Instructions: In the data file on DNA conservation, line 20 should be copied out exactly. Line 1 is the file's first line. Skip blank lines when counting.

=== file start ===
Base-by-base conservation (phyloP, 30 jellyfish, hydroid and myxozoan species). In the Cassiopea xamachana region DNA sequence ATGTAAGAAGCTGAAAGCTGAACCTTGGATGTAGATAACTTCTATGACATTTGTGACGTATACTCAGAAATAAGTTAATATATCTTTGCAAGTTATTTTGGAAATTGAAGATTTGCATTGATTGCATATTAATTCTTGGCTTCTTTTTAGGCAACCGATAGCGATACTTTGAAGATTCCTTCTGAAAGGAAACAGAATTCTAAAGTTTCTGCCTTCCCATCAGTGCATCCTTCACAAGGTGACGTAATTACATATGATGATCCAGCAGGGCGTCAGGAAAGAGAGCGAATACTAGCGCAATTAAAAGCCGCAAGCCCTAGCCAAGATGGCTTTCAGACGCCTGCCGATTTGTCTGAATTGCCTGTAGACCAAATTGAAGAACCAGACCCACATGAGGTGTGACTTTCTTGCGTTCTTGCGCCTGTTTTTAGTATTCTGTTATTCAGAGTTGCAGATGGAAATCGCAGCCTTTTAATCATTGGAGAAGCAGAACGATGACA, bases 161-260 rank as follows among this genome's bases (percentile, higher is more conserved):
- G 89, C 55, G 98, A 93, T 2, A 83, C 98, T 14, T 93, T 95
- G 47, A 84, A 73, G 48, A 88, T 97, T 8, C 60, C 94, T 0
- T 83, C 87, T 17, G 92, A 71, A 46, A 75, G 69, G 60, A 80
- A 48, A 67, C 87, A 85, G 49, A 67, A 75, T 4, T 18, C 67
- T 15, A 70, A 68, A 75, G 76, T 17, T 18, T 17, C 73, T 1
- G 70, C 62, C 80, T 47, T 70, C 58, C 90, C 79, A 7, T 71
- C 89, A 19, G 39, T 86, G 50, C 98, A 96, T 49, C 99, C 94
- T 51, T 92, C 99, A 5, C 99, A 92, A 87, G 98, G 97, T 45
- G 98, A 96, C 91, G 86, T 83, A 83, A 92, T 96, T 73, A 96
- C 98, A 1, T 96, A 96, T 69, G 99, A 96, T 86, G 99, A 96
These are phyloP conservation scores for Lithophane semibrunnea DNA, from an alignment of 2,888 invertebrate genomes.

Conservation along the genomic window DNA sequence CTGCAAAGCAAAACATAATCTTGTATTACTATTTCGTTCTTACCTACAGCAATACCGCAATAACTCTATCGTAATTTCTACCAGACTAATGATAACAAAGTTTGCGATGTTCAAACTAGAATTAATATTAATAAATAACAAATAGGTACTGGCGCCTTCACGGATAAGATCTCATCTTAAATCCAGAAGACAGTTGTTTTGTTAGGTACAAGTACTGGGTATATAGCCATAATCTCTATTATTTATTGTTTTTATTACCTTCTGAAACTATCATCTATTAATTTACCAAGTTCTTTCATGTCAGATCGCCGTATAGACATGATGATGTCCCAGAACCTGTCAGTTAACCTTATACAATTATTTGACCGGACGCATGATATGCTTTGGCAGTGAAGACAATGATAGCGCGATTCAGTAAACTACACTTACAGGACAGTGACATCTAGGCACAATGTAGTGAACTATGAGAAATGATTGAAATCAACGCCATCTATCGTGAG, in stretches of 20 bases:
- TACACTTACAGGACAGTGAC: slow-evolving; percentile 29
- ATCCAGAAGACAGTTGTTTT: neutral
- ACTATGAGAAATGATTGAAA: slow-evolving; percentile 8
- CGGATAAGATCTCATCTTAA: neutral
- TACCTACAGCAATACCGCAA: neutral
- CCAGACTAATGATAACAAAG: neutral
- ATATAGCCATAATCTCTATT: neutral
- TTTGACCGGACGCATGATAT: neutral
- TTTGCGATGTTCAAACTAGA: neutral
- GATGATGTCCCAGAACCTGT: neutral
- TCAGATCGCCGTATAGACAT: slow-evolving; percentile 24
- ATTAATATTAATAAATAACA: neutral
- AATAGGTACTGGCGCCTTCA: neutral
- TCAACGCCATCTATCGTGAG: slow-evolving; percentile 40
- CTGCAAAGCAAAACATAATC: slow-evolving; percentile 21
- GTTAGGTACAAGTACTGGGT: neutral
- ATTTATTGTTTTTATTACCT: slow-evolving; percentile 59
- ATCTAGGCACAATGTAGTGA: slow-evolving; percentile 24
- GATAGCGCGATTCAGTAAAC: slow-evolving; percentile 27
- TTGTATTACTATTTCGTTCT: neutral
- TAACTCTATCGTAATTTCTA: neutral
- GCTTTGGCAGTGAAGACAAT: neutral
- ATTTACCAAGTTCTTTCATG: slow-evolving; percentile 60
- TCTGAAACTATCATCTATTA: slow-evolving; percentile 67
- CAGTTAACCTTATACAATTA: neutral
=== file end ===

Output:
- ATATAGCCATAATCTCTATT: neutral